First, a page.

Kalyn's Kitchen

Roasted Summer Squash with Pesto and Parmesan

Roasted Summer Squash with Pesto and Parmesan is an easy delicious side dish option for zucchini or yellow summer squash, or use a combination of both! 

PIN Roasted Summer Squash to try it later!

Roasted Summer Squash with Pesto and Parmesan found on KalynsKitchen.com

Some people who aren’t zucchini fans might be happy to hear it, but I’m a bit sad to say that this is probably the last zucchini recipe for summer 2017. I’m one of those people who tries to hold on to summer as long as possible, but even though I’ll probably be eating zucchini and garden tomatoes for a few more weeks, I’ve started to use the oven and I know fall foods are on the way!

And this recipe is such a total winner that it’s a good way to end the string of zucchini recipes I’ve been sharing lately! If you try it, I’m guessing you might want to make it more than once before zucchini season winds down. When I came up with the recipe, I actually just started out to update the photos for a very old recipe of roasted zucchini tossed with pesto, and originally I had used Sage-Pecan Pesto for this recipe.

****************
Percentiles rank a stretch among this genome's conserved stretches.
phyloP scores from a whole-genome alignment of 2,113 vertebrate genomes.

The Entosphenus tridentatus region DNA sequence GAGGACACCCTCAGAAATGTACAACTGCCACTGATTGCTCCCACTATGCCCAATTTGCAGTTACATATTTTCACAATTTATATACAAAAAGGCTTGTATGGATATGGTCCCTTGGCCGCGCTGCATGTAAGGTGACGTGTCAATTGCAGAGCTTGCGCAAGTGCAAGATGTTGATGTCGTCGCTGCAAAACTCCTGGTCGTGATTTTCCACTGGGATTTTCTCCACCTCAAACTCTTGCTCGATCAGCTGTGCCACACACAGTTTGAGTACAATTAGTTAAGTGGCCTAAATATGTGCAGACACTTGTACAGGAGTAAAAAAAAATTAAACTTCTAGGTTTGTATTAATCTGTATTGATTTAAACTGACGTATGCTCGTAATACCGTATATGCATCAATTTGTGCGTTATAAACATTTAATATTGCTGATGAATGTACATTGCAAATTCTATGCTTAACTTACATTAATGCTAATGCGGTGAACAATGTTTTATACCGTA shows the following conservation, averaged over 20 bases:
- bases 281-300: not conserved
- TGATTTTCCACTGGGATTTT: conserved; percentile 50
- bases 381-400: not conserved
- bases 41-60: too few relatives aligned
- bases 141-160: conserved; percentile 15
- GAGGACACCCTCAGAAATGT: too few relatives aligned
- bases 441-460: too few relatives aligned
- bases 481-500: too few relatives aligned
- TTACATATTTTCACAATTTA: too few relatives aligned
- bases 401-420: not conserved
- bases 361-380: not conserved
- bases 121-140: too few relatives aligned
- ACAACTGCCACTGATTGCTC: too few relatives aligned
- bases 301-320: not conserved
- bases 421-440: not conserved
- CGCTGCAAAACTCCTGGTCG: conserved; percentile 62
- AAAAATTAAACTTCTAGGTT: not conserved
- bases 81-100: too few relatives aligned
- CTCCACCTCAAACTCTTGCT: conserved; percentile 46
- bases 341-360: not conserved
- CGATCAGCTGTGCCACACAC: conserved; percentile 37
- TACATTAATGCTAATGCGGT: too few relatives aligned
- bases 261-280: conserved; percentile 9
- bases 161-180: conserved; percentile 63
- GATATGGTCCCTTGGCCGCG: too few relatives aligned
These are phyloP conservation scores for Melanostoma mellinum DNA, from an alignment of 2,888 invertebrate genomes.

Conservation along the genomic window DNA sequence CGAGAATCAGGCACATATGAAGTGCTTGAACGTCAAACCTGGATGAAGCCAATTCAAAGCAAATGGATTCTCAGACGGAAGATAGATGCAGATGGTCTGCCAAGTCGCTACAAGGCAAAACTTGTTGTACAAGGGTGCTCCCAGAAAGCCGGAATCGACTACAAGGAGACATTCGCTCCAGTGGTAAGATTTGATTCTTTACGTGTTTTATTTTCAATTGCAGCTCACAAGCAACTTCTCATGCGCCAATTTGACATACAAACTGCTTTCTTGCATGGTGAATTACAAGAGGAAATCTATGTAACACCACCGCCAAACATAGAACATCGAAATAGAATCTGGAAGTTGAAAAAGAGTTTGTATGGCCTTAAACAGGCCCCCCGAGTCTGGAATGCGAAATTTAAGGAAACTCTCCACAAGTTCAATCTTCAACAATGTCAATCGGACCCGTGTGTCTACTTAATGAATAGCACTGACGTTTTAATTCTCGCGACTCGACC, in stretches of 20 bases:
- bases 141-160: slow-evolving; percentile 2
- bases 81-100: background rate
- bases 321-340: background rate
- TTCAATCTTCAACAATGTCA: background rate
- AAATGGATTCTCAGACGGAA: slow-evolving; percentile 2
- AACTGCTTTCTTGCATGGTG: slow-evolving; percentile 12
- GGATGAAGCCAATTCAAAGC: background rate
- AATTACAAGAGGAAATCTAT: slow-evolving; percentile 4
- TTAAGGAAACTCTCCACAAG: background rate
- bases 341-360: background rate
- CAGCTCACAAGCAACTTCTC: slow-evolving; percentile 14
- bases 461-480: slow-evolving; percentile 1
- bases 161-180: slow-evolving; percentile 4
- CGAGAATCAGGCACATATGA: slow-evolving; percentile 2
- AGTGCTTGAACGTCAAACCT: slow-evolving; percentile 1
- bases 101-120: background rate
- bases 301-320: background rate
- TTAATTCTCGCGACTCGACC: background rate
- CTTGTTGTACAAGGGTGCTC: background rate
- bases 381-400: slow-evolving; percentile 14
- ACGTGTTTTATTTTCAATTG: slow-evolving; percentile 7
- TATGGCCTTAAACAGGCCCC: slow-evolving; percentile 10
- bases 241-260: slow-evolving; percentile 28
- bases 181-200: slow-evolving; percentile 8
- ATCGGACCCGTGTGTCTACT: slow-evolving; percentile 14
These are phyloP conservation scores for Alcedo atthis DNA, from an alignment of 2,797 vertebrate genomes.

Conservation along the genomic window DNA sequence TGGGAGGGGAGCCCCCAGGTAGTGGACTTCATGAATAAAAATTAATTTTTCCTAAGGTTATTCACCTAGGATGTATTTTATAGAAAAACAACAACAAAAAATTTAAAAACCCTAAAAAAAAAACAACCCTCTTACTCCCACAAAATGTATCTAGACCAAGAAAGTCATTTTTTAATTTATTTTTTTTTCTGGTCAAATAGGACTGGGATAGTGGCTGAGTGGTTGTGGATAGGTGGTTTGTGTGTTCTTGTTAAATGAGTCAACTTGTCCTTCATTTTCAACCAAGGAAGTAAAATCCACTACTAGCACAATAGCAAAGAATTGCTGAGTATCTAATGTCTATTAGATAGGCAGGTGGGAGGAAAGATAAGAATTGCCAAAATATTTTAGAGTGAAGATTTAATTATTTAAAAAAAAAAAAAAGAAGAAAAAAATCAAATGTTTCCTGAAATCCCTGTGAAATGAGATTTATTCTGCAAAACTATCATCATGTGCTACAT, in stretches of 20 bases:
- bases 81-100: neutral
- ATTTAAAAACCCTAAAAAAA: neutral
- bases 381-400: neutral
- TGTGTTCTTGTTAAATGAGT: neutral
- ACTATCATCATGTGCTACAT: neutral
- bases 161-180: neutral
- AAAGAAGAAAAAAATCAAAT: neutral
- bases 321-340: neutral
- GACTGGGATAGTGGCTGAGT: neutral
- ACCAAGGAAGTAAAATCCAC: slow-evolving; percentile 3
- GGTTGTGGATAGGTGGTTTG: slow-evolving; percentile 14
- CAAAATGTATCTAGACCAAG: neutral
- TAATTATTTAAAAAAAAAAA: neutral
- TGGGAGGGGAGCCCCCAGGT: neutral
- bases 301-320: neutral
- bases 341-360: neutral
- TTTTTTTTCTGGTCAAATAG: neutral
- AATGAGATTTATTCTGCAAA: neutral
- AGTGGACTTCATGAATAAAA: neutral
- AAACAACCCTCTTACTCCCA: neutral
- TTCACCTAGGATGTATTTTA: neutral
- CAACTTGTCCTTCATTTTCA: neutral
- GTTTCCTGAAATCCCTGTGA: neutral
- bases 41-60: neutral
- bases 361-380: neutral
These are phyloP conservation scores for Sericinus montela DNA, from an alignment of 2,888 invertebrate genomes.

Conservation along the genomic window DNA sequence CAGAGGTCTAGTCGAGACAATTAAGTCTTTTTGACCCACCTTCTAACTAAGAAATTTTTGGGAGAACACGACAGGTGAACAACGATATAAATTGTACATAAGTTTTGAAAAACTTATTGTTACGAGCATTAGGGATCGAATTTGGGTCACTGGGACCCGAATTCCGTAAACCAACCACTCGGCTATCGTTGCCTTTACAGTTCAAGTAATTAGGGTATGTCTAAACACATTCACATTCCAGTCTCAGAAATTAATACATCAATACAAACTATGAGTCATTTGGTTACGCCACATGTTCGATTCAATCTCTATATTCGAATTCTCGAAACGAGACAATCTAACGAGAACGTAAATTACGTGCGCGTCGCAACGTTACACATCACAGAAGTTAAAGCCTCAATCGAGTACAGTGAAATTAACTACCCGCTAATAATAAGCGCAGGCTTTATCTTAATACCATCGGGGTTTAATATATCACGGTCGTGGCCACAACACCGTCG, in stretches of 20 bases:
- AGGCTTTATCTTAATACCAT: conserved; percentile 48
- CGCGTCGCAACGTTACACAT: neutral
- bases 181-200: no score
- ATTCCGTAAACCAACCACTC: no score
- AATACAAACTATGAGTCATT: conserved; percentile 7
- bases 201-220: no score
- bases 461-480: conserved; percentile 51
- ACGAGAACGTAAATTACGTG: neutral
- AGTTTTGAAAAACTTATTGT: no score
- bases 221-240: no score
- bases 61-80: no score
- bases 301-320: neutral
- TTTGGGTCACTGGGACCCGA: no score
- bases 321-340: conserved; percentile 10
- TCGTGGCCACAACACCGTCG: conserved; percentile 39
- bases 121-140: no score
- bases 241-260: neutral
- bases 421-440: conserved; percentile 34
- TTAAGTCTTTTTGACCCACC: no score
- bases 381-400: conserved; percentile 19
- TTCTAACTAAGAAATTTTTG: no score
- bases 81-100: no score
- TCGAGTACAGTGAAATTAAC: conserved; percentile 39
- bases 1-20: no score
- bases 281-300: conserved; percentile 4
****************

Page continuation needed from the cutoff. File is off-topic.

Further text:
But the strong flavor of sage isn’t for everyone and through the years I had made this more often with my favorite Basil Pesto with Lemon, somewhere along the way cooking inspiration struck and we ended up with this Roasted Summer Squash with Pesto and Parmesan which is absolutely a huge improvement on the original recipe.

In fact, this was so good that when I was having some friends over a few nights later I made it for that get-together, and it was definitely a hit with them too. And if you use Kirkland Basil Pesto like we did, this recipe is even easier and simple enough to make for a side dish most any night of the week! Check out My Favorite Low-Carb and Keto Recipes with Pesto for more tasty ideas for using basil pesto!

How are you feeling about the approach of colder weather? Do you like to hang on to summer, or are you ready to move on to colder weather foods?

What is Summer Squash?